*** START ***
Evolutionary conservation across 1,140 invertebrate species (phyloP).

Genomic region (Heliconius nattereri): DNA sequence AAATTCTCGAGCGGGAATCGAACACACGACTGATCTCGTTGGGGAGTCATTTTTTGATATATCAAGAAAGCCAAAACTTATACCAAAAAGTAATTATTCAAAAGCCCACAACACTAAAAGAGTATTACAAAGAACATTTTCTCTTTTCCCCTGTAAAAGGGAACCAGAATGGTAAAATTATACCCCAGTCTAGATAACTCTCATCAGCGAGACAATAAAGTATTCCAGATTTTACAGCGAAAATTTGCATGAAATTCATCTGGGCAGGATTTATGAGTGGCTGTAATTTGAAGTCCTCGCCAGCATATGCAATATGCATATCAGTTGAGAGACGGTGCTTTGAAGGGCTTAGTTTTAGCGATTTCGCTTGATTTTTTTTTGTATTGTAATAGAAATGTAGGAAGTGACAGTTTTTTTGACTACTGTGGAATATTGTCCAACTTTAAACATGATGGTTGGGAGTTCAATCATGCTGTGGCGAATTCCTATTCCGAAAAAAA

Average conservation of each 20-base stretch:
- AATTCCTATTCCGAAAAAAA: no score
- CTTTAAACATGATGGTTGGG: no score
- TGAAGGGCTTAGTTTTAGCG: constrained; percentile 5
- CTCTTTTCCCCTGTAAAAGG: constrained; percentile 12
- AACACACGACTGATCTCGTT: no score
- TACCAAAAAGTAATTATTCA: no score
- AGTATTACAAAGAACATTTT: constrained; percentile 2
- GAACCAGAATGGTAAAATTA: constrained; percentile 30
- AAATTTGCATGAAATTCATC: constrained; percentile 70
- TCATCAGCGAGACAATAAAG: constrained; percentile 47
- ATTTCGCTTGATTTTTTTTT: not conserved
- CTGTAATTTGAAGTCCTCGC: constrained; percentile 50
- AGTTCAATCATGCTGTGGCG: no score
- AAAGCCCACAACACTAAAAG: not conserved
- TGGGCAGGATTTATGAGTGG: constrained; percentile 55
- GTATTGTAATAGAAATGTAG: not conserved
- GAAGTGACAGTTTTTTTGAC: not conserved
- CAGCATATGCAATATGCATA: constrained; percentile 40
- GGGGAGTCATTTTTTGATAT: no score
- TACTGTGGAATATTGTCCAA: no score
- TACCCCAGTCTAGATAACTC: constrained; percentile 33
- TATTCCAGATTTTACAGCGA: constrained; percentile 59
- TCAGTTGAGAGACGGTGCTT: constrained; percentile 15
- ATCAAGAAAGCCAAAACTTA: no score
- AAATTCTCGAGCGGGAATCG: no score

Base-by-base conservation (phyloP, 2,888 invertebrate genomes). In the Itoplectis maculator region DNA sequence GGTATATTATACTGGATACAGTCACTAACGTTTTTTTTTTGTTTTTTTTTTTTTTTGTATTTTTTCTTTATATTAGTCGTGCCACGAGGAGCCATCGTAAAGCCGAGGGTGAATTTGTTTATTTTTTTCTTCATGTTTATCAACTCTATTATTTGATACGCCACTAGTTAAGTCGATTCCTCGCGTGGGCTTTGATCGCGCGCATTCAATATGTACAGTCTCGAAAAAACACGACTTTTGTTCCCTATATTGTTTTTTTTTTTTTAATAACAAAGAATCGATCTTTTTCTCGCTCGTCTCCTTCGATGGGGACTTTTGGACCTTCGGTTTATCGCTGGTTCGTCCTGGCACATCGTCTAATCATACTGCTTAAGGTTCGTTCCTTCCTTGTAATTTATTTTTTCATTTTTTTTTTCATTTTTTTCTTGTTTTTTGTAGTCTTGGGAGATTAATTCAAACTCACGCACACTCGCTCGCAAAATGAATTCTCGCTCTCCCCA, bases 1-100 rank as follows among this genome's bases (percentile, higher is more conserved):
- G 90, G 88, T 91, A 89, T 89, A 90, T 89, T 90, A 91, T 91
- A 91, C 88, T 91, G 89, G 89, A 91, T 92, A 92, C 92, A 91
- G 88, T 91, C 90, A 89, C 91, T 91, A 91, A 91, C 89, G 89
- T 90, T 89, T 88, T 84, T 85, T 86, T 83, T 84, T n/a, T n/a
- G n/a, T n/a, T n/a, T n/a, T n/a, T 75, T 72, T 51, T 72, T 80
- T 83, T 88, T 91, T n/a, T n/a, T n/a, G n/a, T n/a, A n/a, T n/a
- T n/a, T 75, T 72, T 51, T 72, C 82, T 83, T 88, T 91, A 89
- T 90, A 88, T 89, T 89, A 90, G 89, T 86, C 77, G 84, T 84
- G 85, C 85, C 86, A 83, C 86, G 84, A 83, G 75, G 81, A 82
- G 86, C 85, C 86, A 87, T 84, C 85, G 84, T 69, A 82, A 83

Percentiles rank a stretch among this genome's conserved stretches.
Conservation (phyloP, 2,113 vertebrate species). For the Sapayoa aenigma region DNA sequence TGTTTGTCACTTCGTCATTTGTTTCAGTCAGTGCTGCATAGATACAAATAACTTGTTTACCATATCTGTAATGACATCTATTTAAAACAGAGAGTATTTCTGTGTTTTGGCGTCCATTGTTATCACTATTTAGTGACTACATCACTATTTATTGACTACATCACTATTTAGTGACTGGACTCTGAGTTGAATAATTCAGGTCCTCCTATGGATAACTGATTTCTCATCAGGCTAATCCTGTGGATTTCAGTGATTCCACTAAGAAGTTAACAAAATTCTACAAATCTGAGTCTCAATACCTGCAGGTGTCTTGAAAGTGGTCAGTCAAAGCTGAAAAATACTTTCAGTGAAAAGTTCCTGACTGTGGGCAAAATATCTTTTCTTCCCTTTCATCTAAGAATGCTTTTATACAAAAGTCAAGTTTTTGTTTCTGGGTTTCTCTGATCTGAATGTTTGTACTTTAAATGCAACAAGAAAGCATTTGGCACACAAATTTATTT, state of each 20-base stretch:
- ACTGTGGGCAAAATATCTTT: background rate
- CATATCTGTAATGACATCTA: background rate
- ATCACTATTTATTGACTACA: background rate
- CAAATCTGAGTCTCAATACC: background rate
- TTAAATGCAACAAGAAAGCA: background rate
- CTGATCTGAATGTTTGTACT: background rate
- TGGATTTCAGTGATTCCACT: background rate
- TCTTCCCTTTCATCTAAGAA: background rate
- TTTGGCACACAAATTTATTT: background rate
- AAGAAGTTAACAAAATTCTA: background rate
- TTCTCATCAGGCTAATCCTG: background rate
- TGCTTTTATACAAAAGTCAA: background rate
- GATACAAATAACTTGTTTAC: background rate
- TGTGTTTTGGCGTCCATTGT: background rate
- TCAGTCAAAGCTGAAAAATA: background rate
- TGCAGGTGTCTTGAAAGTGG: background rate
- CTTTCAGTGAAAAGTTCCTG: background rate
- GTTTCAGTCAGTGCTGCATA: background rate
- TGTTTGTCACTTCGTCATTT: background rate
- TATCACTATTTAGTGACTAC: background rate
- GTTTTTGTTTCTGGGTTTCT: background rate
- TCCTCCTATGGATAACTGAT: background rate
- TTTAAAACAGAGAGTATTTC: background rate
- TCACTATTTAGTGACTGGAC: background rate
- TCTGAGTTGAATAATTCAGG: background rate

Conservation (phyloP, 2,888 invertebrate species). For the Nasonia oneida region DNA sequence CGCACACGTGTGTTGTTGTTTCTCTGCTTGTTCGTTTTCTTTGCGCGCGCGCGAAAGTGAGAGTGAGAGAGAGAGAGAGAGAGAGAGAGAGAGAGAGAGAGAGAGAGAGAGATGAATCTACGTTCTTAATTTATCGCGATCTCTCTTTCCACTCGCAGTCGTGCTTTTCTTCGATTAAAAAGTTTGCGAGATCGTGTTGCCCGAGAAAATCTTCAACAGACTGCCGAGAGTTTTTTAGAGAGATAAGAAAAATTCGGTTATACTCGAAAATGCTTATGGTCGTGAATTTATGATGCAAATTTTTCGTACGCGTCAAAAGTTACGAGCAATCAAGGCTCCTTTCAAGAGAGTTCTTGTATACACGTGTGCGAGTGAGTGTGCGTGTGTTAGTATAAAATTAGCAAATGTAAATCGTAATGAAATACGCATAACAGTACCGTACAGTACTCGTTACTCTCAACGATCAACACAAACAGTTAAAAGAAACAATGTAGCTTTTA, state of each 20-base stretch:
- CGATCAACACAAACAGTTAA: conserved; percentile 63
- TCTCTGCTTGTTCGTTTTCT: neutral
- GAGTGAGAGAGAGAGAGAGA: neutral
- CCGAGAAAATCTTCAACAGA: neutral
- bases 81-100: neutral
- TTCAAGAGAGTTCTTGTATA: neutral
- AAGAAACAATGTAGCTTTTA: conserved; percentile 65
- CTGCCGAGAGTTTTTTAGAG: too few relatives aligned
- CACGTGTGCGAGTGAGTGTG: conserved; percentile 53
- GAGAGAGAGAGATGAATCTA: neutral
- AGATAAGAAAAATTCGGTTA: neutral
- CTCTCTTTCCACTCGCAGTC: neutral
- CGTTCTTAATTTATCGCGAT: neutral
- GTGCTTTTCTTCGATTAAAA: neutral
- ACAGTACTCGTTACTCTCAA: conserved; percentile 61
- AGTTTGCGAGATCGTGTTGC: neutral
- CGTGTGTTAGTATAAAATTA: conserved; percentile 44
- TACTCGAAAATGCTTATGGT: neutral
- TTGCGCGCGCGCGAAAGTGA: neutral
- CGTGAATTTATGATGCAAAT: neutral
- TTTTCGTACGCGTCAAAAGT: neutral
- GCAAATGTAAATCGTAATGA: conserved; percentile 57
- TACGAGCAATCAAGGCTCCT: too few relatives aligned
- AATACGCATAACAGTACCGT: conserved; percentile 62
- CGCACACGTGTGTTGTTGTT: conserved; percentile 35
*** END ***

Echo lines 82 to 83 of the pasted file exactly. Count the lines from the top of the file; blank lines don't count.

- ACAGTACTCGTTACTCTCAA: conserved; percentile 61
- AGTTTGCGAGATCGTGTTGC: neutral